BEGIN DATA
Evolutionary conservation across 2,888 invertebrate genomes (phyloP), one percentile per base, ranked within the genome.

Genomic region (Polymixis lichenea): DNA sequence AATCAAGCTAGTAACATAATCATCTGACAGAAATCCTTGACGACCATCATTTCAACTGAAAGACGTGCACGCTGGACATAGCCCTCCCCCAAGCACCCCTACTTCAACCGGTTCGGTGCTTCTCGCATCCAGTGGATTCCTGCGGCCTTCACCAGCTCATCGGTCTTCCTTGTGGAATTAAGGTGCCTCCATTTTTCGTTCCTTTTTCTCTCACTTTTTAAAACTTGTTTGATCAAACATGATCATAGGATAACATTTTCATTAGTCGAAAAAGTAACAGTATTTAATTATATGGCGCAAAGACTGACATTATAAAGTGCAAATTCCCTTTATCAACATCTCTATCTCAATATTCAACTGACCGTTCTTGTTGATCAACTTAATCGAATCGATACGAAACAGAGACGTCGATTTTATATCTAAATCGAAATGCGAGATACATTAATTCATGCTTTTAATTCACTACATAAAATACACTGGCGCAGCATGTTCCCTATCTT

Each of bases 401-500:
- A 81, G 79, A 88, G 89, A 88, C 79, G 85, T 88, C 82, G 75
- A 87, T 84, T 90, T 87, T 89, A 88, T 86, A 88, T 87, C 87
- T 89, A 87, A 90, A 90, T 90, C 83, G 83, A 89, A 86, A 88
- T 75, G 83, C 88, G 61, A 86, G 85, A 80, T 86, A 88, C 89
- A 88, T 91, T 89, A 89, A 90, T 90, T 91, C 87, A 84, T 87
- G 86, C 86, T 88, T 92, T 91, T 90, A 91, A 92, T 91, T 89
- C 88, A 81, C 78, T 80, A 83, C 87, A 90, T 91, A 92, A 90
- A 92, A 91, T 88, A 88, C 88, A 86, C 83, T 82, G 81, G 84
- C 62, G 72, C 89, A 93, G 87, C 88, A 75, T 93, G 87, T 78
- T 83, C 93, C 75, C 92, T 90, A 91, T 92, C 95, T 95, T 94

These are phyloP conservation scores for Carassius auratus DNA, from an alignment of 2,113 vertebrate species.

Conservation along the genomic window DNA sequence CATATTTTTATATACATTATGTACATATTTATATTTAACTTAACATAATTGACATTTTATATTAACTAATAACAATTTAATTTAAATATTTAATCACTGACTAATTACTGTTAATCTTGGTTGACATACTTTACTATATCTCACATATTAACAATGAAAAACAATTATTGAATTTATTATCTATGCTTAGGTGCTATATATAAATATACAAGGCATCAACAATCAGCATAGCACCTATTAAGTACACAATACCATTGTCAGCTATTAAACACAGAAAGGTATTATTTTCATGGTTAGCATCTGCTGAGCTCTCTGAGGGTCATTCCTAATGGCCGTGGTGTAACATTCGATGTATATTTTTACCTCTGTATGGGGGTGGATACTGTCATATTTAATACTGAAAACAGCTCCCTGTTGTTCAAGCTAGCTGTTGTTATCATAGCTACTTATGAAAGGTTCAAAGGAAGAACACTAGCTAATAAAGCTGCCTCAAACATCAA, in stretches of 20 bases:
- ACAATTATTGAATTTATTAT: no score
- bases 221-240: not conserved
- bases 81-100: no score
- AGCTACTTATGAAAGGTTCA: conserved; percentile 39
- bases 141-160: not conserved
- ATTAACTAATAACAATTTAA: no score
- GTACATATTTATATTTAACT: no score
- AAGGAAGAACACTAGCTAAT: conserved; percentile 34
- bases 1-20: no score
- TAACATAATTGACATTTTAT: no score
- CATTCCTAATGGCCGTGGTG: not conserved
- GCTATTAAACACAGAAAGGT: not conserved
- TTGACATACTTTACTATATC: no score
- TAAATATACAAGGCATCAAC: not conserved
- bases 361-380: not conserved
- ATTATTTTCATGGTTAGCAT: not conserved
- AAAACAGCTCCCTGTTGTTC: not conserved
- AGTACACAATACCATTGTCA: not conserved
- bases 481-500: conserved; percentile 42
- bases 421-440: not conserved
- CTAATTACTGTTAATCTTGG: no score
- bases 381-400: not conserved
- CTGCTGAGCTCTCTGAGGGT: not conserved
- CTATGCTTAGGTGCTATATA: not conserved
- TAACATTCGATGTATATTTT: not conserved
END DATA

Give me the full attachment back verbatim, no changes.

Evolutionary conservation across 2,888 invertebrate genomes (phyloP), one percentile per base, ranked within the genome.

Genomic region (Polymixis lichenea): DNA sequence AATCAAGCTAGTAACATAATCATCTGACAGAAATCCTTGACGACCATCATTTCAACTGAAAGACGTGCACGCTGGACATAGCCCTCCCCCAAGCACCCCTACTTCAACCGGTTCGGTGCTTCTCGCATCCAGTGGATTCCTGCGGCCTTCACCAGCTCATCGGTCTTCCTTGTGGAATTAAGGTGCCTCCATTTTTCGTTCCTTTTTCTCTCACTTTTTAAAACTTGTTTGATCAAACATGATCATAGGATAACATTTTCATTAGTCGAAAAAGTAACAGTATTTAATTATATGGCGCAAAGACTGACATTATAAAGTGCAAATTCCCTTTATCAACATCTCTATCTCAATATTCAACTGACCGTTCTTGTTGATCAACTTAATCGAATCGATACGAAACAGAGACGTCGATTTTATATCTAAATCGAAATGCGAGATACATTAATTCATGCTTTTAATTCACTACATAAAATACACTGGCGCAGCATGTTCCCTATCTT

Each of bases 401-500:
- A 81, G 79, A 88, G 89, A 88, C 79, G 85, T 88, C 82, G 75
- A 87, T 84, T 90, T 87, T 89, A 88, T 86, A 88, T 87, C 87
- T 89, A 87, A 90, A 90, T 90, C 83, G 83, A 89, A 86, A 88
- T 75, G 83, C 88, G 61, A 86, G 85, A 80, T 86, A 88, C 89
- A 88, T 91, T 89, A 89, A 90, T 90, T 91, C 87, A 84, T 87
- G 86, C 86, T 88, T 92, T 91, T 90, A 91, A 92, T 91, T 89
- C 88, A 81, C 78, T 80, A 83, C 87, A 90, T 91, A 92, A 90
- A 92, A 91, T 88, A 88, C 88, A 86, C 83, T 82, G 81, G 84
- C 62, G 72, C 89, A 93, G 87, C 88, A 75, T 93, G 87, T 78
- T 83, C 93, C 75, C 92, T 90, A 91, T 92, C 95, T 95, T 94

These are phyloP conservation scores for Carassius auratus DNA, from an alignment of 2,113 vertebrate species.

Conservation along the genomic window DNA sequence CATATTTTTATATACATTATGTACATATTTATATTTAACTTAACATAATTGACATTTTATATTAACTAATAACAATTTAATTTAAATATTTAATCACTGACTAATTACTGTTAATCTTGGTTGACATACTTTACTATATCTCACATATTAACAATGAAAAACAATTATTGAATTTATTATCTATGCTTAGGTGCTATATATAAATATACAAGGCATCAACAATCAGCATAGCACCTATTAAGTACACAATACCATTGTCAGCTATTAAACACAGAAAGGTATTATTTTCATGGTTAGCATCTGCTGAGCTCTCTGAGGGTCATTCCTAATGGCCGTGGTGTAACATTCGATGTATATTTTTACCTCTGTATGGGGGTGGATACTGTCATATTTAATACTGAAAACAGCTCCCTGTTGTTCAAGCTAGCTGTTGTTATCATAGCTACTTATGAAAGGTTCAAAGGAAGAACACTAGCTAATAAAGCTGCCTCAAACATCAA, in stretches of 20 bases:
- ACAATTATTGAATTTATTAT: no score
- bases 221-240: not conserved
- bases 81-100: no score
- AGCTACTTATGAAAGGTTCA: conserved; percentile 39
- bases 141-160: not conserved
- ATTAACTAATAACAATTTAA: no score
- GTACATATTTATATTTAACT: no score
- AAGGAAGAACACTAGCTAAT: conserved; percentile 34
- bases 1-20: no score
- TAACATAATTGACATTTTAT: no score
- CATTCCTAATGGCCGTGGTG: not conserved
- GCTATTAAACACAGAAAGGT: not conserved
- TTGACATACTTTACTATATC: no score
- TAAATATACAAGGCATCAAC: not conserved
- bases 361-380: not conserved
- ATTATTTTCATGGTTAGCAT: not conserved
- AAAACAGCTCCCTGTTGTTC: not conserved
- AGTACACAATACCATTGTCA: not conserved
- bases 481-500: conserved; percentile 42
- bases 421-440: not conserved
- CTAATTACTGTTAATCTTGG: no score
- bases 381-400: not conserved
- CTGCTGAGCTCTCTGAGGGT: not conserved
- CTATGCTTAGGTGCTATATA: not conserved
- TAACATTCGATGTATATTTT: not conserved